Marine Le Pen seeks political opening after teacher’s beheading in France

Her far-right party was running in circles, dogged by reruns of an old feud with her niece and a lack of energy heading into a new presidential bid.

But the context has changed for France’s Marine Le Pen.

In the wake of the beheading of a schoolteacher who showed caricatures of the Prophet Muhammed to his class, Le Pen is once again in her element — vowing to shut down borders and rain hellfire on terrorists as President Emmanuel Macron struggles through a second wave of the coronavirus pandemic.

On Monday, the National Rally party president gave a press conference that was broadcast live on the website of Le Figaro, a right-leaning newspaper.

Seemingly energized, the black-clad politician intoned that France now required “wartime legislation” to combat what she called “an organized and already installed force” — presumably in reference to radicalized Islamists such as the suspect in the knife attack, an 18-year-old Chechen refugee shot dead after a standoff with police in Conflans-Sainte-Honorine, near Paris.

Never mind that the assailant, a refugee born in Moscow, had been living in France with his five siblings for the past 12 years, had never shown up on terrorist watchlists, and had recently obtained permanent resident status in France.

Le Pen was not going to miss a chance to spotlight her hard-line views, which have varied little (with the exception of her calls to leave the eurozone, now abandoned) since she got her start in politics in 2010.

Nor would she fail to go after her opponent, Macron.

“Against an organized and already installed force … our president has proposed an inadequate and anachronistic containment strategy,” she said. “The situation calls for a strategy of reconquest.”

Yearning for a rematch

Three years after her defeat to Macron in the final round of a presidential election, Le Pen is now focused on her own strategy of reconquest: beating Macron in 2022.

A sitting member of parliament, she has steered clear of risky mid-term election runs. She has scrupulously avoided scandal. And she has promoted young and relatively inexperienced party members to prominent positions in the National Rally hierarchy, ensuring that her authority goes unchallenged.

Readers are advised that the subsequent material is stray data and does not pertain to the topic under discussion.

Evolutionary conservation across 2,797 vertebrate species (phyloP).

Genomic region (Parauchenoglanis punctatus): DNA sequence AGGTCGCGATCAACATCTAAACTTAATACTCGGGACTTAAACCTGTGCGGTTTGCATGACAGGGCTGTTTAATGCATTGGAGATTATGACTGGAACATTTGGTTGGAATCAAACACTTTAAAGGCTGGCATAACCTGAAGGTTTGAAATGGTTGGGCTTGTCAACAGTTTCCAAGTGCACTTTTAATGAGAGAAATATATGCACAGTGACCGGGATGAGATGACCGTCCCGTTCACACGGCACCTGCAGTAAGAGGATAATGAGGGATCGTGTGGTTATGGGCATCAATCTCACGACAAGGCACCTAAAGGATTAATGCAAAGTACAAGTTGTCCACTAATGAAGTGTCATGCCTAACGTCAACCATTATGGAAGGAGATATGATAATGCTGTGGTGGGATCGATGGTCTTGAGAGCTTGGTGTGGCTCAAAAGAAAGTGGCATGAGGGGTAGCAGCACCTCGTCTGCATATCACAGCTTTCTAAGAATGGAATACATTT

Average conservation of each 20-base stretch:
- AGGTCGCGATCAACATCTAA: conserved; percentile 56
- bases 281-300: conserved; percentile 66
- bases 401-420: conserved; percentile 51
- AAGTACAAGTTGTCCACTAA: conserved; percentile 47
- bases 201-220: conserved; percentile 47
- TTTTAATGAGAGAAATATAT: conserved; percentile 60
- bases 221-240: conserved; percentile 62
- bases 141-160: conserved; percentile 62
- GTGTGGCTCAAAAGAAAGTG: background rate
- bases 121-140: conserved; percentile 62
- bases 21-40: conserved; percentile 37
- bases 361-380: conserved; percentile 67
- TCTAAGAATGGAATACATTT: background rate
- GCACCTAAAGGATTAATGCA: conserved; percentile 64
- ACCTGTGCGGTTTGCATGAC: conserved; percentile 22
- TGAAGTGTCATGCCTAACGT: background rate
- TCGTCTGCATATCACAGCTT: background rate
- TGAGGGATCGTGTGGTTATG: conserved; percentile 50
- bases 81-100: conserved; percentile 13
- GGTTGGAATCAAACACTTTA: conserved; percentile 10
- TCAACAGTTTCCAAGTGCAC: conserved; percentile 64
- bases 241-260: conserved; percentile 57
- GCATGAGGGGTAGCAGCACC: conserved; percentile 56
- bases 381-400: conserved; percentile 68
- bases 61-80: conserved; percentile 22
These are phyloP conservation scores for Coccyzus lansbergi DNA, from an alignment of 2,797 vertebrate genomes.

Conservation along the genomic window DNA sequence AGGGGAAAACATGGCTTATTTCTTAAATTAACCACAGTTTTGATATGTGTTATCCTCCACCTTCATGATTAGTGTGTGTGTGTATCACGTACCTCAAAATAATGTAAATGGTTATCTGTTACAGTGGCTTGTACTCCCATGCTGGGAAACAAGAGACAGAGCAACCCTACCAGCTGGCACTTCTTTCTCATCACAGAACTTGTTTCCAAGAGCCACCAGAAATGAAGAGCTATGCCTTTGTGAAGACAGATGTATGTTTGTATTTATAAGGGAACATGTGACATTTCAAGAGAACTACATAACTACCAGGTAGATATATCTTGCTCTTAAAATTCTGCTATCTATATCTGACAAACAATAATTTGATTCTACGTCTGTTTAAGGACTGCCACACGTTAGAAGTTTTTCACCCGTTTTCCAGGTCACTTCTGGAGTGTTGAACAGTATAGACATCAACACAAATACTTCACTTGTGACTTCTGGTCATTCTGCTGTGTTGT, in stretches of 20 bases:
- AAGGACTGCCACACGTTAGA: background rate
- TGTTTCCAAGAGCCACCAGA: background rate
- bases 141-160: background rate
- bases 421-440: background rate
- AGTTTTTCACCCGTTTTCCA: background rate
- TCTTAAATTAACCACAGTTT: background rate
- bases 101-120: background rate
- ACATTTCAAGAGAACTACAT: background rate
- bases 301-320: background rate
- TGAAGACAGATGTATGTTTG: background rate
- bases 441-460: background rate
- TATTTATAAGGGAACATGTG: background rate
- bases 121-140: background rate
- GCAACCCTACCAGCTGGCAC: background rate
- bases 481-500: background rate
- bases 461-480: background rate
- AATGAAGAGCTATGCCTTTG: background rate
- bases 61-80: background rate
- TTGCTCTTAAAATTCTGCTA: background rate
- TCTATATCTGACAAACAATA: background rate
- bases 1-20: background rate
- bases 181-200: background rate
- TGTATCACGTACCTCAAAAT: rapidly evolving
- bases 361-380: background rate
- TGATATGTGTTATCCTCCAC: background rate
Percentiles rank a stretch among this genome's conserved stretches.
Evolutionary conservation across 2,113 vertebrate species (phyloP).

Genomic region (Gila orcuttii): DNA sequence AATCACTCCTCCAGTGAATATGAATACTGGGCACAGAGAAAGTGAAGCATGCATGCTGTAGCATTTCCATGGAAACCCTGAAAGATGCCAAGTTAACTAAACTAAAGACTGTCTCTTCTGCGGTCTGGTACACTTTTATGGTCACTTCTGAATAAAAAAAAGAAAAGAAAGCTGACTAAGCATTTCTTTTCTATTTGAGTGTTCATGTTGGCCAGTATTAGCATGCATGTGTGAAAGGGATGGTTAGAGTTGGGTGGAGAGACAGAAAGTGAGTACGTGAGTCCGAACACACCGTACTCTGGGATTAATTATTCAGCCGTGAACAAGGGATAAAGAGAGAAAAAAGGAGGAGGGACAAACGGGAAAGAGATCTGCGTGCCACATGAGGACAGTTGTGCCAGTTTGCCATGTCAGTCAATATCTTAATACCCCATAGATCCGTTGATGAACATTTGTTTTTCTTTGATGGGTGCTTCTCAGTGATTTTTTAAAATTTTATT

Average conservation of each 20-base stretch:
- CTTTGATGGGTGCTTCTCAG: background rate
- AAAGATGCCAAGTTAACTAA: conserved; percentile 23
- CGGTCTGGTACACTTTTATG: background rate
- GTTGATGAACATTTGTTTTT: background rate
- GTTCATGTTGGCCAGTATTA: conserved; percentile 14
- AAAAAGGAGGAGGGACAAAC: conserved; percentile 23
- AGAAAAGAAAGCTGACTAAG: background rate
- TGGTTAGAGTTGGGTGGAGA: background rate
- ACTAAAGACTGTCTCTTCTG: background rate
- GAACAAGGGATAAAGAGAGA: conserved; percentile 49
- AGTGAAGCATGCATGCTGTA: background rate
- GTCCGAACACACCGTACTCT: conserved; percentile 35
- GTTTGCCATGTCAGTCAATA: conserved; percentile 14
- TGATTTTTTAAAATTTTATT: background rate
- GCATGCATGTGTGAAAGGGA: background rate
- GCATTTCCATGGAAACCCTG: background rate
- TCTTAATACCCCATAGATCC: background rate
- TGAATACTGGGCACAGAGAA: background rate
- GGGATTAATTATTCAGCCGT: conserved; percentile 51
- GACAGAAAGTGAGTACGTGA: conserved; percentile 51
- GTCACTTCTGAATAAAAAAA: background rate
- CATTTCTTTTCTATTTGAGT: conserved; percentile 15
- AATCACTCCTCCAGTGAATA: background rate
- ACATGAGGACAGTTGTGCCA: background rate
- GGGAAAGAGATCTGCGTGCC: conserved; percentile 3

The strategy has succeeded in maintaining her base of support. According to POLITICO’s running tally of polls, Le Pen has kept in a close second place to Macron in a hypothetical first-round of the presidential election for most of the past year, even briefly overtaking him at the height of the Yellow Jacket crisis.

But the result of her low-risk approach has also been monotony.

As Macron’s government battled the pandemic, Le Pen had little more than sniping criticism, and her party has faced familiar ills: failed efforts to join forces with other right-wing figures, internal criticism of plans to roll back pension reform and the resurgence of a long-standing — and somewhat stage-managed — feud with her popular niece, Marion Maréchal.

The Conflans attack puts Le Pen on the offensive while Macron is on the back foot..

Beset by a double-barreled health and economic crisis, the president now faces a third front on terrorism and Islamist radicalism which does not play to his strong suits.

In a speech earlier this month, Macron laid out his vision for dealing with what he called “separatism,” or the splitting away from French society of religious groups, namely the practitioners of hardline Islam.

But the move, which many criticized as insensitive, now appears unfitting to the severity of the Conflans attack, which has been received as a direct assault on free speech and France’s secular tradition.

Wary of appearing inactive, the president convened his defence council in the hours after the attack, and on Monday TV carried footage of police raiding groups of radical Islamists. Macron’s conservative interior minister, Gérald Darmanin, went so far as to propose dissolving the Collectif contre l’islamophobie en France (CCIF), a controversial activist group combating Islamophobia, and other groups, as being “enemies of the Republic.”

But Le Pen has long since laid claim to the most radical solutions. If Macron’s allies try to chase after her, dividing themselves in the process, they will run headlong into a riskier confrontation with the National Rally chief in two years’ time.

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